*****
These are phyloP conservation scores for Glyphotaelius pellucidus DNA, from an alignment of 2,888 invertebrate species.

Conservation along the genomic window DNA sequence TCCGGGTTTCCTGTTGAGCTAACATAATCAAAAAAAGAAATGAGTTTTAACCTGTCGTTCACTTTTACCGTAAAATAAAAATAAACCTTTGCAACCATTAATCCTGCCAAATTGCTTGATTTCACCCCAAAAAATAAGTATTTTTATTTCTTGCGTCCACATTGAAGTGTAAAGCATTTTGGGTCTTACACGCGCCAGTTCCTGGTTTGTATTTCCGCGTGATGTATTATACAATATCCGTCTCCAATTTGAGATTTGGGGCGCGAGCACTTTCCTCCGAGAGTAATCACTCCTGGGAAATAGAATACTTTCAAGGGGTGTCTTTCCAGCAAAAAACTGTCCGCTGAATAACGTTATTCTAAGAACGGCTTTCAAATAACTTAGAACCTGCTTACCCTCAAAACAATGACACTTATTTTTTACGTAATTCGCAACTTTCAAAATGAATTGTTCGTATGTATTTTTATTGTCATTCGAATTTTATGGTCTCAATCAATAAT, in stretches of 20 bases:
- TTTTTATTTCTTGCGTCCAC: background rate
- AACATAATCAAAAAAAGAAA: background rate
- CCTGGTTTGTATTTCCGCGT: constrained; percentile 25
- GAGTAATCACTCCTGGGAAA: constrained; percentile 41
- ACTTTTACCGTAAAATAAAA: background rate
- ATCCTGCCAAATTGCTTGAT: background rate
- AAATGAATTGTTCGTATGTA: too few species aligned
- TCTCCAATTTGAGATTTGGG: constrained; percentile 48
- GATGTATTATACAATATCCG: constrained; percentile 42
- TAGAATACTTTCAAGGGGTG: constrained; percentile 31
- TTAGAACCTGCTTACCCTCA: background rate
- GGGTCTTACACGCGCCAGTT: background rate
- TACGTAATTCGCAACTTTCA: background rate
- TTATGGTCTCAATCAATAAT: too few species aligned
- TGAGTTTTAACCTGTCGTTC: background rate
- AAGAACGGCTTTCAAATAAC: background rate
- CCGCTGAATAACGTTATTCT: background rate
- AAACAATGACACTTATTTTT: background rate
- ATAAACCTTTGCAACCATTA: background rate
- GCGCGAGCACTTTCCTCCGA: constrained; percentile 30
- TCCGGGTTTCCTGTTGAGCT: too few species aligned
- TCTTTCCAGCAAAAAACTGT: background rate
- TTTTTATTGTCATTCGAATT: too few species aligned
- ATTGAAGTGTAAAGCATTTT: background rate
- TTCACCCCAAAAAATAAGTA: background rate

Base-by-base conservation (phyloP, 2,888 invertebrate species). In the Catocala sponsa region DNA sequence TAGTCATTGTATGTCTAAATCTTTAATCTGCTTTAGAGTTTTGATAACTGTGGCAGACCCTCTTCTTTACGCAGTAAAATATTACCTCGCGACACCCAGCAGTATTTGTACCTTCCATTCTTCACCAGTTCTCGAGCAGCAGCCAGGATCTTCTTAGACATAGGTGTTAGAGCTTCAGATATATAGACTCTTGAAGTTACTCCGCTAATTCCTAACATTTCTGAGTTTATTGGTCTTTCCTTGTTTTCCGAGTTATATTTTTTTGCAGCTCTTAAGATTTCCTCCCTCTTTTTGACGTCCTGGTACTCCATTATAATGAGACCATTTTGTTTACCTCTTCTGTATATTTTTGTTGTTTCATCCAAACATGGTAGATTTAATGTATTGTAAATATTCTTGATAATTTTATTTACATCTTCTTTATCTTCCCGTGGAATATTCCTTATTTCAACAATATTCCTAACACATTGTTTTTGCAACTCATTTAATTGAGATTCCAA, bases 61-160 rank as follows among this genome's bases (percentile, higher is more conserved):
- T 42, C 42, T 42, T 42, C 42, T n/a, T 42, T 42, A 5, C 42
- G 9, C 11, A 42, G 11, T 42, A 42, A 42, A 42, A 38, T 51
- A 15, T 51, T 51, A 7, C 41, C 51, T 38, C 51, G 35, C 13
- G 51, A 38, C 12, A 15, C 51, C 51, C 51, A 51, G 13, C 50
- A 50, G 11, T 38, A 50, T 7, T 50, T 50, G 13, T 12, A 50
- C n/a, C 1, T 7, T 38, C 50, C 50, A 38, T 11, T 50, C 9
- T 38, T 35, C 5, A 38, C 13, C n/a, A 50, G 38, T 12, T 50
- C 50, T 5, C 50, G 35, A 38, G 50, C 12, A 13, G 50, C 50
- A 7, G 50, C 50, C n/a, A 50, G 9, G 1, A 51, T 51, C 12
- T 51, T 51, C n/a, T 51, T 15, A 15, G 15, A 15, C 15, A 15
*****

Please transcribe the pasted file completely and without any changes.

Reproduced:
These are phyloP conservation scores for Glyphotaelius pellucidus DNA, from an alignment of 2,888 invertebrate species.

Conservation along the genomic window DNA sequence TCCGGGTTTCCTGTTGAGCTAACATAATCAAAAAAAGAAATGAGTTTTAACCTGTCGTTCACTTTTACCGTAAAATAAAAATAAACCTTTGCAACCATTAATCCTGCCAAATTGCTTGATTTCACCCCAAAAAATAAGTATTTTTATTTCTTGCGTCCACATTGAAGTGTAAAGCATTTTGGGTCTTACACGCGCCAGTTCCTGGTTTGTATTTCCGCGTGATGTATTATACAATATCCGTCTCCAATTTGAGATTTGGGGCGCGAGCACTTTCCTCCGAGAGTAATCACTCCTGGGAAATAGAATACTTTCAAGGGGTGTCTTTCCAGCAAAAAACTGTCCGCTGAATAACGTTATTCTAAGAACGGCTTTCAAATAACTTAGAACCTGCTTACCCTCAAAACAATGACACTTATTTTTTACGTAATTCGCAACTTTCAAAATGAATTGTTCGTATGTATTTTTATTGTCATTCGAATTTTATGGTCTCAATCAATAAT, in stretches of 20 bases:
- TTTTTATTTCTTGCGTCCAC: background rate
- AACATAATCAAAAAAAGAAA: background rate
- CCTGGTTTGTATTTCCGCGT: constrained; percentile 25
- GAGTAATCACTCCTGGGAAA: constrained; percentile 41
- ACTTTTACCGTAAAATAAAA: background rate
- ATCCTGCCAAATTGCTTGAT: background rate
- AAATGAATTGTTCGTATGTA: too few species aligned
- TCTCCAATTTGAGATTTGGG: constrained; percentile 48
- GATGTATTATACAATATCCG: constrained; percentile 42
- TAGAATACTTTCAAGGGGTG: constrained; percentile 31
- TTAGAACCTGCTTACCCTCA: background rate
- GGGTCTTACACGCGCCAGTT: background rate
- TACGTAATTCGCAACTTTCA: background rate
- TTATGGTCTCAATCAATAAT: too few species aligned
- TGAGTTTTAACCTGTCGTTC: background rate
- AAGAACGGCTTTCAAATAAC: background rate
- CCGCTGAATAACGTTATTCT: background rate
- AAACAATGACACTTATTTTT: background rate
- ATAAACCTTTGCAACCATTA: background rate
- GCGCGAGCACTTTCCTCCGA: constrained; percentile 30
- TCCGGGTTTCCTGTTGAGCT: too few species aligned
- TCTTTCCAGCAAAAAACTGT: background rate
- TTTTTATTGTCATTCGAATT: too few species aligned
- ATTGAAGTGTAAAGCATTTT: background rate
- TTCACCCCAAAAAATAAGTA: background rate

Base-by-base conservation (phyloP, 2,888 invertebrate species). In the Catocala sponsa region DNA sequence TAGTCATTGTATGTCTAAATCTTTAATCTGCTTTAGAGTTTTGATAACTGTGGCAGACCCTCTTCTTTACGCAGTAAAATATTACCTCGCGACACCCAGCAGTATTTGTACCTTCCATTCTTCACCAGTTCTCGAGCAGCAGCCAGGATCTTCTTAGACATAGGTGTTAGAGCTTCAGATATATAGACTCTTGAAGTTACTCCGCTAATTCCTAACATTTCTGAGTTTATTGGTCTTTCCTTGTTTTCCGAGTTATATTTTTTTGCAGCTCTTAAGATTTCCTCCCTCTTTTTGACGTCCTGGTACTCCATTATAATGAGACCATTTTGTTTACCTCTTCTGTATATTTTTGTTGTTTCATCCAAACATGGTAGATTTAATGTATTGTAAATATTCTTGATAATTTTATTTACATCTTCTTTATCTTCCCGTGGAATATTCCTTATTTCAACAATATTCCTAACACATTGTTTTTGCAACTCATTTAATTGAGATTCCAA, bases 61-160 rank as follows among this genome's bases (percentile, higher is more conserved):
- T 42, C 42, T 42, T 42, C 42, T n/a, T 42, T 42, A 5, C 42
- G 9, C 11, A 42, G 11, T 42, A 42, A 42, A 42, A 38, T 51
- A 15, T 51, T 51, A 7, C 41, C 51, T 38, C 51, G 35, C 13
- G 51, A 38, C 12, A 15, C 51, C 51, C 51, A 51, G 13, C 50
- A 50, G 11, T 38, A 50, T 7, T 50, T 50, G 13, T 12, A 50
- C n/a, C 1, T 7, T 38, C 50, C 50, A 38, T 11, T 50, C 9
- T 38, T 35, C 5, A 38, C 13, C n/a, A 50, G 38, T 12, T 50
- C 50, T 5, C 50, G 35, A 38, G 50, C 12, A 13, G 50, C 50
- A 7, G 50, C 50, C n/a, A 50, G 9, G 1, A 51, T 51, C 12
- T 51, T 51, C n/a, T 51, T 15, A 15, G 15, A 15, C 15, A 15